Weight in Winter: 5 Tips to Halt a Gain

winter weight gainDo you worry about your weight in the winter? As frigid temps keep us bundled up, many of us keep eating. And, it’s so easy to keep eating because it’s easy to hide under loose sweaters and big coats. Weight gain in winter happens so easily. We may not have gotten out of the December holiday spirit as far as eating goes. Or, perhaps we are eating just because we are feeling “blue.” Winter can be depressing for many, so it might be time to figure out how to keep your weight in winter under control, to make for a more pleasant spring!

Seasonal Affective Disorder and depression

Seasonal Affective Disorder sunshine on lady helps her mood, fights winter weight gain

Seasonal Affective Disorder or SAD

I have heard repeatedly from clients that all they want to do is keep eating because they feel so “blue” this winter. Occasionally, the clients suffer from Seasonal Affective Disorder (SAD). This form of depression is related to seasonal changes. Seasonal Affective Disorder affects up to 5% of the population and can last almost half the year. It strikes both men and women, but more women are affected. Younger adults are more prone to SAD than older adults.

But, sometimes clients are just feeling down in the dumps because the winter is so long in the Midwest. So, barring a tropical vacation or moving, here are a few steps that can be taken to raise spirits and lessen weight gain this winter. Hopefully you can stop inappropriate eating and stop winter weight gain at the same time. Get healthy and manage your weight this winter for a joyous spring-sounds great, right?

1. Sunshine can halt weight gain in winter

Even the gloomiest areas in the Midwest will occasionally be sunny. Therefore, be sure to capitalize on it even if you need to bundle up to do so. Take a walk outside in those rays of sunshine. This will elevate your mood because the exercise and sunshine will affect your balance of key brain chemicals called neurotransmitters. These neurotransmitters include serotonin, melatonin, and endorphins. Serotonin helps regulate both your mood and appetite. Melatonin is necessary for regulating healthy sleep cycles-and we all know how important sleep is to our thought processes and overall well being. Endorphins are chemicals that lessen pain and can make us feel less hungry.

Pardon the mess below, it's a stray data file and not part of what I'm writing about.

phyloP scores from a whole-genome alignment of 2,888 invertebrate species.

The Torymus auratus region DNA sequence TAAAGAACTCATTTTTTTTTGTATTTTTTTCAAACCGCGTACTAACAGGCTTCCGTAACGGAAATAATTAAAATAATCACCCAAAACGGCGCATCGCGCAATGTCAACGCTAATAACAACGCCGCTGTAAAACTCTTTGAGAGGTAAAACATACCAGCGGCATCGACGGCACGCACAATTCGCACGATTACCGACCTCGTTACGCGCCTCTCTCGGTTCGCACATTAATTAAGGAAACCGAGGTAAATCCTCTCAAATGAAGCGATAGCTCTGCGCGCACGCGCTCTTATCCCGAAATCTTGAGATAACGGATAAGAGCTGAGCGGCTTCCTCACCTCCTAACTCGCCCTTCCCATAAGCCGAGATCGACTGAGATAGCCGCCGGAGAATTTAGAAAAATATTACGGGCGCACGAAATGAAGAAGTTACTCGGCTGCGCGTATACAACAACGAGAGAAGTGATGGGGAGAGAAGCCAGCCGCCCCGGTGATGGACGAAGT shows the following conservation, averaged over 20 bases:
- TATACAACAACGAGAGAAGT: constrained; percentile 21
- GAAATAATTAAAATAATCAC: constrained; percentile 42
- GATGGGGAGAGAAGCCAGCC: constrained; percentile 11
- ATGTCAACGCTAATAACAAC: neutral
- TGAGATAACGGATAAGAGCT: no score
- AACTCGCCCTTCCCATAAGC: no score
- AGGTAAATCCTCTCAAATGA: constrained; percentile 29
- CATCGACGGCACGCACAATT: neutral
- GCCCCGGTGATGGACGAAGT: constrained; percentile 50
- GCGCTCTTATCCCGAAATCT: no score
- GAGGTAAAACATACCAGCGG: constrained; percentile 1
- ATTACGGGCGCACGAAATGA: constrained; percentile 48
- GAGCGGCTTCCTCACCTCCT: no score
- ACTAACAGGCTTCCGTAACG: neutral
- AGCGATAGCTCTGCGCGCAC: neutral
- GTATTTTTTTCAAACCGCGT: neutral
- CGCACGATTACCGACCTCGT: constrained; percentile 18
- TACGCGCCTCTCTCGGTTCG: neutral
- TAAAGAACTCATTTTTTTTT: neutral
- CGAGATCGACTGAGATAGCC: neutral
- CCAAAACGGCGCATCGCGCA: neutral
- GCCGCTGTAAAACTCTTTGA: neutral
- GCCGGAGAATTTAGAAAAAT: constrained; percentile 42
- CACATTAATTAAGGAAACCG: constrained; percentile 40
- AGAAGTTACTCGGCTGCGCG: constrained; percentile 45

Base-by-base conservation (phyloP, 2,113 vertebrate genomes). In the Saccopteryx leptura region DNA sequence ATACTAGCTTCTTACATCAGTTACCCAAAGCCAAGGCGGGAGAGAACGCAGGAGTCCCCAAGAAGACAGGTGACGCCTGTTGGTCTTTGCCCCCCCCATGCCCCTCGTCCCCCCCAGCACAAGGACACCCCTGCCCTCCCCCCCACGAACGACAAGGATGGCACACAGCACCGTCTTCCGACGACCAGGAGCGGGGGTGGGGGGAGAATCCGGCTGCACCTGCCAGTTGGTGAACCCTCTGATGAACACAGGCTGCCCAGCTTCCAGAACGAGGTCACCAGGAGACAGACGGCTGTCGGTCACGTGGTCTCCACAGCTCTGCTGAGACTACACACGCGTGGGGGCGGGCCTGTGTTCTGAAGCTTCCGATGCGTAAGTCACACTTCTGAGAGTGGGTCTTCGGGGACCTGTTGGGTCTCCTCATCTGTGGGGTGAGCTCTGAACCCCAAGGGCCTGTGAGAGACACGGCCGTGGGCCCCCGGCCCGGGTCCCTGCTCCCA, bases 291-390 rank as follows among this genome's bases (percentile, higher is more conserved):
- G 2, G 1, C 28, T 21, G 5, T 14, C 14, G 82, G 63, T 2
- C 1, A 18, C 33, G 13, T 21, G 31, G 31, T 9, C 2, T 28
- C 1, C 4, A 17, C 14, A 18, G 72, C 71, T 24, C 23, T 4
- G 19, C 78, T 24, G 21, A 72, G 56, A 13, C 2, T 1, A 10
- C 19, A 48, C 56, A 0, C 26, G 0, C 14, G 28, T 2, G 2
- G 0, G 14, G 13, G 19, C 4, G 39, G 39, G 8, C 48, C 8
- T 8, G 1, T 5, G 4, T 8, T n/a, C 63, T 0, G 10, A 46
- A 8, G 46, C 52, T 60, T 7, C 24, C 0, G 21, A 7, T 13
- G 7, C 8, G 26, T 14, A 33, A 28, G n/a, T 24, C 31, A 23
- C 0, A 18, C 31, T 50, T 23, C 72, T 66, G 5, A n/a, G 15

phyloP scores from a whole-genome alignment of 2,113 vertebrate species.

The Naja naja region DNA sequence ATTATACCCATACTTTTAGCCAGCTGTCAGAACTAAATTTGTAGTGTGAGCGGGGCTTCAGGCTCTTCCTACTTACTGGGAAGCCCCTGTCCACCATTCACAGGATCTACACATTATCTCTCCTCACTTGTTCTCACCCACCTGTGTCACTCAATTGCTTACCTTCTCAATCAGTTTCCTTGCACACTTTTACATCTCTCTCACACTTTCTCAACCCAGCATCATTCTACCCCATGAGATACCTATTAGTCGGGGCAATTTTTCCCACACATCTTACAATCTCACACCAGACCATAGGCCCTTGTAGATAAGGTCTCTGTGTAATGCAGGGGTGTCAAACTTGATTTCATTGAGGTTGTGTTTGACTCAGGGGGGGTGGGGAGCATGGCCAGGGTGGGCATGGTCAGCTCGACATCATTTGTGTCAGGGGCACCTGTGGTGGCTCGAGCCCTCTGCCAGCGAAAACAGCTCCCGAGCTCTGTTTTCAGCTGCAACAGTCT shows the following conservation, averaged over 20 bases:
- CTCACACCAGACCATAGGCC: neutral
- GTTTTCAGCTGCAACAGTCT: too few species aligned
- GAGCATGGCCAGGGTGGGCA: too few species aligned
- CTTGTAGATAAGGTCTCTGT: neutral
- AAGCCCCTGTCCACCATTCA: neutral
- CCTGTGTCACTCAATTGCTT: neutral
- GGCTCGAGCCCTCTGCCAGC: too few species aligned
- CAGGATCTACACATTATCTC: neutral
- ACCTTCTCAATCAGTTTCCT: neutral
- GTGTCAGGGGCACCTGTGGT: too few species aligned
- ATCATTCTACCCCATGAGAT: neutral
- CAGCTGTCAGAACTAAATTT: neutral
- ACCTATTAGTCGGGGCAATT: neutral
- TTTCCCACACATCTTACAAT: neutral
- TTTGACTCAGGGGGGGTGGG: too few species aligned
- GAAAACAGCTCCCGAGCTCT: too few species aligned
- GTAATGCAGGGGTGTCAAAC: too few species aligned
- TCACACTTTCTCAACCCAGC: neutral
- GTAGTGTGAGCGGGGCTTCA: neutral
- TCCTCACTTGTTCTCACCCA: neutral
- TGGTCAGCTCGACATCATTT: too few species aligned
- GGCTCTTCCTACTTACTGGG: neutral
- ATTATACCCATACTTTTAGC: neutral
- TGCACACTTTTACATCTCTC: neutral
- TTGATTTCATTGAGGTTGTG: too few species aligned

2. Light therapy instead of sun

Along the lines of catching natural light rays, researchers are aware that certain light spectrums, such as blue light, seem to help alleviate SAD. Many free-standing blue light lamps are available for easy purchase online. If purchasing a light therapy lamp, keep in mind that are many types available and there are a lot of factors to consider in terms of safety and efficacy. Eye safety is one factor to consider. Those with certain conditions such as glaucoma, cataracts, or diabetes should always check with their doctors before purchasing a light box.

3. Weight in winter and vitamin D

Many Americans have inadequate blood vitamin D levels. It’s an ongoing challenge for many to get enough vitamin D for various reasons. Research supports that getting your blood vitamin D levels in the right range is ammunition in fighting seasonal affective disorder. Bleak days and lots of warm bulky clothes limit the body’s ability to make the so-called “sunshine” vitamin. This is because vitamin D is produced by the body when sun shines on a compound on our skin. If that skin is covered, you are not going to be making it. If we cannot make it, we are able to supplement our diet with vitamin D. During winter months, dosages in the 1000-1200 IU range are probably safe for most people who have limited sun exposure. With that said, your blood levels are easily checked. Once checked, seek advise from a trusted medical professional on dosing for supplements.

4. Control your eating environment

While waiting for spring weather and freedom from the winter doldrums, don’t undo previous successful weight loss with binge eating just because of SAD or depression. Control your eating environment at home by ridding it of high temptation and high calorie foods. Setting yourself up for temptation with favorite treats staring you down will never work for weight loss or control as willpower is typically a short-term strategy.

5. Stock your kitchen appropriately

a well stocked kitchen